Parkinson’s disease develops due to a reduction in a chemical messenger in the brain called dopamine, which is involved in the control of movement. Brain cells containing dopamine die due to a build-up of protein clumps inside them known as Lewy bodies. These clumps form due to misfolding of a protein known as alpha-synuclein. By developing medications that prevent the clumping of Lewy bodies in the brain, it may be possible to slow down the worsening of Parkinson’s disease.
- Part 1: Screening – you will undergo tests to see whether you can take part; this involves 2 visits to the study site
- Part 2: Treatment – if you qualify, you will have several visits to the study site and also have some home visits
- Part 3: Follow-up – this will involve one last home visit to check on your health
Over the course of the whole study, you can expect to have 10 visits at the clinic and 6 at home; 9 of these will be shorter visits (half a day) and 7 will be longer visits (full day).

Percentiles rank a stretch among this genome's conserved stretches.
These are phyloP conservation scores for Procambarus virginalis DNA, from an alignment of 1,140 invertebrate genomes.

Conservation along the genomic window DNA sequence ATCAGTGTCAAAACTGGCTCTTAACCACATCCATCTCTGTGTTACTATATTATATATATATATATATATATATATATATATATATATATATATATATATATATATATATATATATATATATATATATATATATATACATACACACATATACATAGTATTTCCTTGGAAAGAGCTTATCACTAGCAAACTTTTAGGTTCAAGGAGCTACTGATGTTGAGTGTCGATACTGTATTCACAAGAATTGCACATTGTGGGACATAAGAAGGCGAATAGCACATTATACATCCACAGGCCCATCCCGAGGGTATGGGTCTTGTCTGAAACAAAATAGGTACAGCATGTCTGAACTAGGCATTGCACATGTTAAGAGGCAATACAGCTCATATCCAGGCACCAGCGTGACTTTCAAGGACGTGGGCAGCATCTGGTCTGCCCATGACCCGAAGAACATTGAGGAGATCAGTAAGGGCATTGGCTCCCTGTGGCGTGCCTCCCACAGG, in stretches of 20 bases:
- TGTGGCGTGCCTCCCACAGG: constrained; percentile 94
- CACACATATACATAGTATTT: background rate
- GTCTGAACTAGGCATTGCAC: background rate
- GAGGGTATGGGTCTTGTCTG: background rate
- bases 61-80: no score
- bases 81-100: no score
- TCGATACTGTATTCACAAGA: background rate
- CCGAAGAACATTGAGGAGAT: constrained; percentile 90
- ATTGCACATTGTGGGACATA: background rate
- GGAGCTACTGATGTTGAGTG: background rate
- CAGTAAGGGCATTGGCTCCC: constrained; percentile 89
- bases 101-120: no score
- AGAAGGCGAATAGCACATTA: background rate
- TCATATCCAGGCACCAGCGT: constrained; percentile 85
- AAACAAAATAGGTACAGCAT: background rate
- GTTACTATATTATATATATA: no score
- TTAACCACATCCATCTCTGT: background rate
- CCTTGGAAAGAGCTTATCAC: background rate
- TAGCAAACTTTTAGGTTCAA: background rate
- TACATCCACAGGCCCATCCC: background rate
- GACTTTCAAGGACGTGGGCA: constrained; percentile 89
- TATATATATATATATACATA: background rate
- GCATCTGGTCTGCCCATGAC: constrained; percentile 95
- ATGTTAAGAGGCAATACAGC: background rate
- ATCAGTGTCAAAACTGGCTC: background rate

The study drug or placebo are given as two oral (by mouth) capsules to be taken together, twice a day every day for 18 months.
Before you decide to join the study, you will be given written information that includes more details about potential and known side effects of the investigational medicine (this is called an Informed Consent Form), and your study doctor will also tell you about the possible risks and benefits of the study.
Throughout the study, your health and well-being will be closely monitored. If you experience any discomfort, you can contact the study doctor at any time to discuss the best course of action.
UCB has listened and will keep listening to the evolving needs of clinical study participants and is engaging with organizations that support people with Parkinson’s disease to better understand their needs.
Your participation in the Orchestra Study doesn’t prevent you from receiving a COVID-19 vaccination. We recommend that you discuss this with your study doctor.
UCB will make the study results available in applicable public study registry databases such as clinicaltrials.gov or the EU Clinical Trials Register. You can also ask your study doctor about the availability of the study results after you have left the study. Results for the Orchestra study are not expected to be available until spring 2024 but could also become available later than that.